Your falling fund may be doing great, so don't sell

The Baltimore Sun

Sometimes you just can't win.

Lately, that's been the case for people who own mutual funds that invest in stocks.

If you have the average fund that invests in large U.S. company stocks, you probably have lost about 6 percent of the money that was in the fund July 19.

If you have money in a mutual fund that invests in small company stocks, you may have lost about 8 percent.

If you have an international fund, you might have lost 8 percent, too.

And if you are like the 35-year-old paralegal who contacted me from a Las Vegas casino last week, you might be worried that you are gambling with your 401(k) savings and wondering if it is time to dump a losing fund.

During periods like the present, second-guessers hurt themselves. A couple of years ago, Dalbar Inc., a mutual fund consulting firm, looked at how average investors fare with their mutual funds.

For 20 years, the average fund had climbed about 12 percent - on average - per year. In some years, stocks are losers; in others, they soar. And if you blended the up and down years together, the money would have grown an average of about 12 percent a year.

But investors generally didn't do nearly that well. With all their second-guessing, and moving money from one fund to another, Dalbar says they ended up with a gain of about 4 percent a year on average.

Perhaps you still wonder if your stock fund manager has let you down over the past six weeks.

There is an easy way to check. Compare your fund's performance - or what you made or lost in the fund - to other funds like it, and to the stock market in general. Large-cap funds as a group have fallen about 6 percent, according to Lipper. So if your fund hasn't lost more than 6 percent, your manager has done fine.

Besides focusing on the present, look at the past three years. That's a more dependable period of time - a chance for your fund to show its stuff in good and bad times. If your fund has kept up with the average fund like it, that's good. If it has kept up with the overall stock market, that's even better.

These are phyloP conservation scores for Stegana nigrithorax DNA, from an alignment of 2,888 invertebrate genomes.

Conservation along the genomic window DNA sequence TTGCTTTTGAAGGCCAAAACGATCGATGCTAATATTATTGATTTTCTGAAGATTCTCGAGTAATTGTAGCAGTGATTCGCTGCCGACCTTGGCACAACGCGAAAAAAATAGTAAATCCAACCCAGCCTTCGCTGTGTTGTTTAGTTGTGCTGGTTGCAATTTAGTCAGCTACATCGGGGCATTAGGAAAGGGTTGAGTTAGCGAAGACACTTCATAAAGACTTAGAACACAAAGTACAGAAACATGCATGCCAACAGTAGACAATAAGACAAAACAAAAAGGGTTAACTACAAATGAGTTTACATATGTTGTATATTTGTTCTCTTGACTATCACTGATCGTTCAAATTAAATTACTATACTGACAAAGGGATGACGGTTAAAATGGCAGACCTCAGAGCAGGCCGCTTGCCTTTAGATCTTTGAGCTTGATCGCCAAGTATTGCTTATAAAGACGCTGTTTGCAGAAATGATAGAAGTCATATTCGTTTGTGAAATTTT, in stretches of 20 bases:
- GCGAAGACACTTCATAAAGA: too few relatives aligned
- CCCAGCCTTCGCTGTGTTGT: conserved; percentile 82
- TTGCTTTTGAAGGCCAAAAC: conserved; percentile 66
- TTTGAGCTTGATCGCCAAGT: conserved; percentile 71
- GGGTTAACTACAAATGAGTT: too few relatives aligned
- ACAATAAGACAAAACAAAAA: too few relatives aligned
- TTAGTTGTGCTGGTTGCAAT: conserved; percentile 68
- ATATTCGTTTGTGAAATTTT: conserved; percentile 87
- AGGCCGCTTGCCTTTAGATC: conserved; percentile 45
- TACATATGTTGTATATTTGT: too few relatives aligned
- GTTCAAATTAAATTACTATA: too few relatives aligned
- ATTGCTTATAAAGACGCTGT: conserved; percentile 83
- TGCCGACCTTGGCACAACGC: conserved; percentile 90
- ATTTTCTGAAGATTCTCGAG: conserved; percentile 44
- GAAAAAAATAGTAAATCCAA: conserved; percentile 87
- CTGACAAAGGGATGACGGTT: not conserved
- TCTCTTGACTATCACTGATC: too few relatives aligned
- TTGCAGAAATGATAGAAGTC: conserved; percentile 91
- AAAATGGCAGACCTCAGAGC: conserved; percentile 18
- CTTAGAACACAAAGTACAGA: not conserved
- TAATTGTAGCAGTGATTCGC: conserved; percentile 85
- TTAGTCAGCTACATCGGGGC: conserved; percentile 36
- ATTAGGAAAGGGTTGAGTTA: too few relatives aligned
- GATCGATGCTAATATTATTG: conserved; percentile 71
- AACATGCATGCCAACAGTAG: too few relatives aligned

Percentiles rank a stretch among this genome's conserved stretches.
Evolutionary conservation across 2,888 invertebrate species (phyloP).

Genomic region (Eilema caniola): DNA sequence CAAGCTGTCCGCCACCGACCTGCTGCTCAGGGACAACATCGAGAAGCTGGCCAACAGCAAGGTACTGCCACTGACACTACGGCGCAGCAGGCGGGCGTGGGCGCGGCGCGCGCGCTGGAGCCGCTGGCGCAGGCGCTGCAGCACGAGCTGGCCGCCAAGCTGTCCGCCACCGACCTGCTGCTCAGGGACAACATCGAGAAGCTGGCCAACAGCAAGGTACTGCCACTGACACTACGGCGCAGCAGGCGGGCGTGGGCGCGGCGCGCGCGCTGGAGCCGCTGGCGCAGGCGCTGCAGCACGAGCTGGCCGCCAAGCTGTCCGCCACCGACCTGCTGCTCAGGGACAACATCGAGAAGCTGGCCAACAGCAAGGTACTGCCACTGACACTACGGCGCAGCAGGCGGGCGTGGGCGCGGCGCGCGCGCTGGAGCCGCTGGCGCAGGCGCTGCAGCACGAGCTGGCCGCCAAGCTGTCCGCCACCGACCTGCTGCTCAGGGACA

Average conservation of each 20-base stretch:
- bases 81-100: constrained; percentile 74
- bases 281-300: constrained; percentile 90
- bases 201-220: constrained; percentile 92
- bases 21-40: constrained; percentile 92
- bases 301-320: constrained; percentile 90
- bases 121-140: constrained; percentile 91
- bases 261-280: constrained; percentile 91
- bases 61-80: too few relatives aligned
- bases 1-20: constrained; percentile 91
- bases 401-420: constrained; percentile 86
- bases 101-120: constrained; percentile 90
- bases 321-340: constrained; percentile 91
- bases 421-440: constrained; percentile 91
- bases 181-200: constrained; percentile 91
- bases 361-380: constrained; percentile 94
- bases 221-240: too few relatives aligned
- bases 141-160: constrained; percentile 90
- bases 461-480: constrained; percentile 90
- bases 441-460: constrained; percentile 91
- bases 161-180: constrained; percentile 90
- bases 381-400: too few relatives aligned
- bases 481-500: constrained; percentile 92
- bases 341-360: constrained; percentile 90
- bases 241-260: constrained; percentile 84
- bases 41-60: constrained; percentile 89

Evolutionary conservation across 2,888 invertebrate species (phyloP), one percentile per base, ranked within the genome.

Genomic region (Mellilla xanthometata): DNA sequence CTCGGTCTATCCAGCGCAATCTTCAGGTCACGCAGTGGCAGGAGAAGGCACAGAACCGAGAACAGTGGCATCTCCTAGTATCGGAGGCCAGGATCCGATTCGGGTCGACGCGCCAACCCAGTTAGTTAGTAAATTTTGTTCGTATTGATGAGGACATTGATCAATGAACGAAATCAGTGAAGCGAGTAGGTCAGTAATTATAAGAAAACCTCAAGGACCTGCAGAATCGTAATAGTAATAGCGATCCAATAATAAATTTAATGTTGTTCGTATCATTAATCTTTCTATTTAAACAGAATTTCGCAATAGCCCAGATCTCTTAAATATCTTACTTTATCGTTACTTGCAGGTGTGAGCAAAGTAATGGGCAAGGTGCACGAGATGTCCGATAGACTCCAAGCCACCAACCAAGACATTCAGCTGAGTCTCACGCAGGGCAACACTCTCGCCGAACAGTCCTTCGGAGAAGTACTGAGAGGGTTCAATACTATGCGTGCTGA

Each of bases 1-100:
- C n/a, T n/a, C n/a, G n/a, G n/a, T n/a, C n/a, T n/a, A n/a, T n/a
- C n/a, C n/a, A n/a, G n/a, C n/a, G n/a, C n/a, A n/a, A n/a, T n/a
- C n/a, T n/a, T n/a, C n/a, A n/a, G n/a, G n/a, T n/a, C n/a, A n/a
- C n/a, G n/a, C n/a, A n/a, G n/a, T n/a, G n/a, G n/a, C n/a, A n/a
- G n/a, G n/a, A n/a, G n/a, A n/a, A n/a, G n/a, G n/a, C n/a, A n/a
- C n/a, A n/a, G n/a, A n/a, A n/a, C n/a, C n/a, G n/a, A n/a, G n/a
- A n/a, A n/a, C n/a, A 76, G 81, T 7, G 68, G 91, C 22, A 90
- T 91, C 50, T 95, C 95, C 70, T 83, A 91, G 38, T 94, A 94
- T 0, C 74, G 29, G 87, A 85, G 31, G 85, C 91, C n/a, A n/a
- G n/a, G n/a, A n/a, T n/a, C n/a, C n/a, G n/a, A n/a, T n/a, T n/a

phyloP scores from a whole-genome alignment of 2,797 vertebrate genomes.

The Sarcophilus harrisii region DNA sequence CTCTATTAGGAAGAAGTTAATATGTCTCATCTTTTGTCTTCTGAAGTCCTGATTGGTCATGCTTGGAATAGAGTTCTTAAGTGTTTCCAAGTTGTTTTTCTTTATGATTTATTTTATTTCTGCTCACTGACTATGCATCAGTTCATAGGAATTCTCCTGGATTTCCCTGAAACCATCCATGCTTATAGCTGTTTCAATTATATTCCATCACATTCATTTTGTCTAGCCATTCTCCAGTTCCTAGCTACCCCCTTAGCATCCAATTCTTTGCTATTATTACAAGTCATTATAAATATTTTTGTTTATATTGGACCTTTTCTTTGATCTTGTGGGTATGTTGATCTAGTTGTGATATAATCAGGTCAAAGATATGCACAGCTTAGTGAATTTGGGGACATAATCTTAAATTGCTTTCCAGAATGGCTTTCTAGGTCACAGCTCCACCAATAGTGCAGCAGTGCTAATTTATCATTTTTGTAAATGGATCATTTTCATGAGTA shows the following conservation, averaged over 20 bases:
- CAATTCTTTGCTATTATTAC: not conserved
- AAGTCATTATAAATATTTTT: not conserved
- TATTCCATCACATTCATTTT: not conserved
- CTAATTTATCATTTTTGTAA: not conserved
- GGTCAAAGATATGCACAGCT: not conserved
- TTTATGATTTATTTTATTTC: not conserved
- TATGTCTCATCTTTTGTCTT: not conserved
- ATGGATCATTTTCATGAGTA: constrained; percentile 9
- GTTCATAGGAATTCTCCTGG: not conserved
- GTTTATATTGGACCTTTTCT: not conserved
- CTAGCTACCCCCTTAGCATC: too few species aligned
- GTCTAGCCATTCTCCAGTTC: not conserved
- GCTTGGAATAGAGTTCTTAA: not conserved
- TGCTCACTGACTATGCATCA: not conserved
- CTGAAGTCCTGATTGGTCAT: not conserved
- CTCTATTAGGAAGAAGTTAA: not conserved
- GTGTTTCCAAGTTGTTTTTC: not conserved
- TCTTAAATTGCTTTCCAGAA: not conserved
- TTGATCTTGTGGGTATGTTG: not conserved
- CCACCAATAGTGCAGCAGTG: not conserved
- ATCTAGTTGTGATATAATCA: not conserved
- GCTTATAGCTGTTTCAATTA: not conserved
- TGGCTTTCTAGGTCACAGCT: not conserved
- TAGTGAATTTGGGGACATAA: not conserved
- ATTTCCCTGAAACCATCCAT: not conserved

In the case of a large-cap fund, your fund would have done well if it earned more than 11 percent on average each year for the past three years.

For small-cap funds, your fund will be outstanding if it earned more than 13.4 percent a year for three years.

Take a look at your international fund's performance, too. An outstanding international fund would have earned more than 22 percent a year for the past three years.

But notice that stocks have been falling since mid-July because investors have decided they have been too cavalier about taking risks for the past few years.

Emerging-market mutual funds, for example, have dropped 10 percent over the past six weeks, while the average fund that invests throughout the world has dropped 8 percent.

Morningstar analyst Michael Breen recently evaluated international funds that held up comparatively well during downturns in the stock market. Among those he identified: First Eagle Overseas, Thornburg International Value, American Funds EuroPacific Growth, Templeton Growth and Templeton Foreign, and Tweedy, Brown Global Value.

Among U.S. stock funds that have held up best in downturns, Morningstar identified Delafield, Fairholme, Clipper, Franklin Balance Sheet Investment, Oakmark Select, Selected American, Osterweis, Jensen, Hartford Midcap, Columbia Acorn and FBR Small Cap.

Gail MarksJarvis is a Your Money columnist.

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